General features of the patient’s well-being should be noted as well as the presence of anaemia, obesity, jaundice and cachexia .
The most common cardiac causes of severe clubbing are subacute infective endocarditis and congenital cyanotic heart disease, particularly Fallot’s tetralogy. Clubbing takes many months to develop and is therefore not seen in acute endocarditis or in neonates or infants with cyanotic heart disease. Clubbing seen in cor pulmonale is due to the underlying pulmonary disease (e.g. bronchiectasis or fibrosing alveolitis).
These small, subungual linear haemorrhages are most frequently due to trauma but are also caused by infective endocarditis when they may be florid.
This is a dusky blue discoloration of the skin (particularly at the extremities) or of the mucous membranes. It is due to the presence of unoxygenated haemoglobin (traditionally at least 5 g dl-I of blood) and occasionally of other reduction products of haemoglobin such as sulphaemoglobin or methaemoglobin. Cyanosis is more readily provoked in the presence of polycythaemia and is uncommon when anaemia is present.
This is present when the tongue is cyanosed. It is caused by cardiac failure or respiratory disorders. The central cyanosis of pulmonary or cardiac failure is improved by breathing oxygen if the degree of shunting is small.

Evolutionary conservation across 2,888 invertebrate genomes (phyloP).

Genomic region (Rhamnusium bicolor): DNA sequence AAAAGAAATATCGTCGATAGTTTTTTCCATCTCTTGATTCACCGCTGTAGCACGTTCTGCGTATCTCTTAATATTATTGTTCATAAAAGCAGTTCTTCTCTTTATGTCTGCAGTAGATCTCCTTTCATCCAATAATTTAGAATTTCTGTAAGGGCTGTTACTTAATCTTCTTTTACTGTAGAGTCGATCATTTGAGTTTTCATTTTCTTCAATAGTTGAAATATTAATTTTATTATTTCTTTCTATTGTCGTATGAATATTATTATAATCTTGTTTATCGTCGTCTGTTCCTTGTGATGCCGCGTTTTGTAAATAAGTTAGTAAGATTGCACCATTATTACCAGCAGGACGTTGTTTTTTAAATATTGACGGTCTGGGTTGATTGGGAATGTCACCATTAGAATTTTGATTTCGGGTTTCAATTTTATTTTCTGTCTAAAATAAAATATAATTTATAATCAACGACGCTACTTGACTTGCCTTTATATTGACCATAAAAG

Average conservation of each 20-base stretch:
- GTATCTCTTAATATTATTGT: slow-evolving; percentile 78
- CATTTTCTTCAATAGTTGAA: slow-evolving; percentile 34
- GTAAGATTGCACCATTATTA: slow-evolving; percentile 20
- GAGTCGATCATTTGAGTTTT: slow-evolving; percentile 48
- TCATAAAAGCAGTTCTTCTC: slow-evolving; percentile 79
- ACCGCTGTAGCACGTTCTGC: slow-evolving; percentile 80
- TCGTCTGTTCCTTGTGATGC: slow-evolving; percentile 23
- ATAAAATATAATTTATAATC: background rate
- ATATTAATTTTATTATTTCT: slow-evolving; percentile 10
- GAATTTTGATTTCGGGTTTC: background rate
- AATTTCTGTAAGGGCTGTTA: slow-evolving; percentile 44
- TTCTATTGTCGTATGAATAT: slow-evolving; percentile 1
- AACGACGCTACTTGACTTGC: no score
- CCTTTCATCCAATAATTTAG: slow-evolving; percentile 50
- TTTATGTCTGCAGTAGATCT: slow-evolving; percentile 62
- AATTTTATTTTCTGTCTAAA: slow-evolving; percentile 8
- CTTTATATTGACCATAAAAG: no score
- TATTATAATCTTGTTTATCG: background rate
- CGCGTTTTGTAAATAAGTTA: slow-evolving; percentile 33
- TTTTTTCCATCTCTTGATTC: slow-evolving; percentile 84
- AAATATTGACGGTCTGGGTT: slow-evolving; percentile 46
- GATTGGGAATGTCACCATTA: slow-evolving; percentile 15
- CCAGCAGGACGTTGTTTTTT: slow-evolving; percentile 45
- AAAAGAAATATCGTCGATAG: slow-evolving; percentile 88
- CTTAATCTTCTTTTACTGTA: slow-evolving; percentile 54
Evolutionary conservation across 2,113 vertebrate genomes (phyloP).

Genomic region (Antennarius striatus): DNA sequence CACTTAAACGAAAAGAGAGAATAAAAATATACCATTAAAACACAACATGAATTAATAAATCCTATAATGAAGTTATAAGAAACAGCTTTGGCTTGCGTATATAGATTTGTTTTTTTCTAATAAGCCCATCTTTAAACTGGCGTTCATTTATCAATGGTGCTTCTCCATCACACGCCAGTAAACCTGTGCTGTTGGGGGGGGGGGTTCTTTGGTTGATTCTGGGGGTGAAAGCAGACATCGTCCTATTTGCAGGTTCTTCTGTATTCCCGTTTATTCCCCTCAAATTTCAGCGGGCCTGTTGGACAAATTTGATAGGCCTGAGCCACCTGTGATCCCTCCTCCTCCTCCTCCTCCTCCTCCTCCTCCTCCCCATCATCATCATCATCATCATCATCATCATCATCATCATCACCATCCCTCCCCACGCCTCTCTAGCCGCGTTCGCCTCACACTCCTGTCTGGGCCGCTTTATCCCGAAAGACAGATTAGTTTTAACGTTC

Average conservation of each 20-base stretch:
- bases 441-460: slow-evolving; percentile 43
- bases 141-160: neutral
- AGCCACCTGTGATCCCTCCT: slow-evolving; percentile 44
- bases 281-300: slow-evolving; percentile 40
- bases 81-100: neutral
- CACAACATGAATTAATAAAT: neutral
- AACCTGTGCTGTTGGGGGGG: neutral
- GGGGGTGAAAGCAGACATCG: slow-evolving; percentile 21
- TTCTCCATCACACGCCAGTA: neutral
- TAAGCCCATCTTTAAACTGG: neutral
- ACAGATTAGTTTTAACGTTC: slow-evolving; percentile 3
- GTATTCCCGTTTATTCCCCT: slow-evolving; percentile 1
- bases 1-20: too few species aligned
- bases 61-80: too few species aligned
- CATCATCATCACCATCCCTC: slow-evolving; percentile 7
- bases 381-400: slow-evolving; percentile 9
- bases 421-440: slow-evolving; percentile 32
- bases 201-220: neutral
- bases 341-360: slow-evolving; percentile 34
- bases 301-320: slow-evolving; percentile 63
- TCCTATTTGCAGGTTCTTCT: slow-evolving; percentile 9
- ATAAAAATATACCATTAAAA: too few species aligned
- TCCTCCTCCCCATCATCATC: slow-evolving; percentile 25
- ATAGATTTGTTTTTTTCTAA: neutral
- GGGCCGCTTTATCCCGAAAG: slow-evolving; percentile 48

This is due to vasoconstriction and stasis of blood in the extremities, and increased oxygen extraction by peripheral tissues. Peripheral cyanosis occurs in congestive heart failure, ‘shock, exposure to cold temperatures and with abnormalities of the peripheral circulation.
THE ARTERIAL PULSE
A pulse is felt by compressing an artery against a bone. The first pulse to be examined is the right radial pulse. The timings of the left radial and femoral pulses are then compared with that of the right radial pulse. Delayed pulsation occurs because of a proximal stenosis, particularly of the aorta (coarctation).
The pulse rate should be between 60 and 80 beats per minute (b.p.m.) when an adult patient is lying quietly in bed. Young children may have higher pulse rates and athletes and elderly adults may have slower rates. The exact rate is unimportant but changes (seen on a pulse chart) are helpful. When the pulse is irregular, not all beats may be transmitted to the wrist and it is therefore best to count the pulse whilst at the same time listening to the heart beat with a stethoscope. An apex-radial (pulse) deficit is common in atrial fibrillation.
In normal subjects the pulse is regular except for a slight quickening in early inspiration and a slowing in expiration (sinus arrhythmia). Irregularities of the pulse rhythm are usually due to premature beats, intermittent heart block or atrial fibrillation.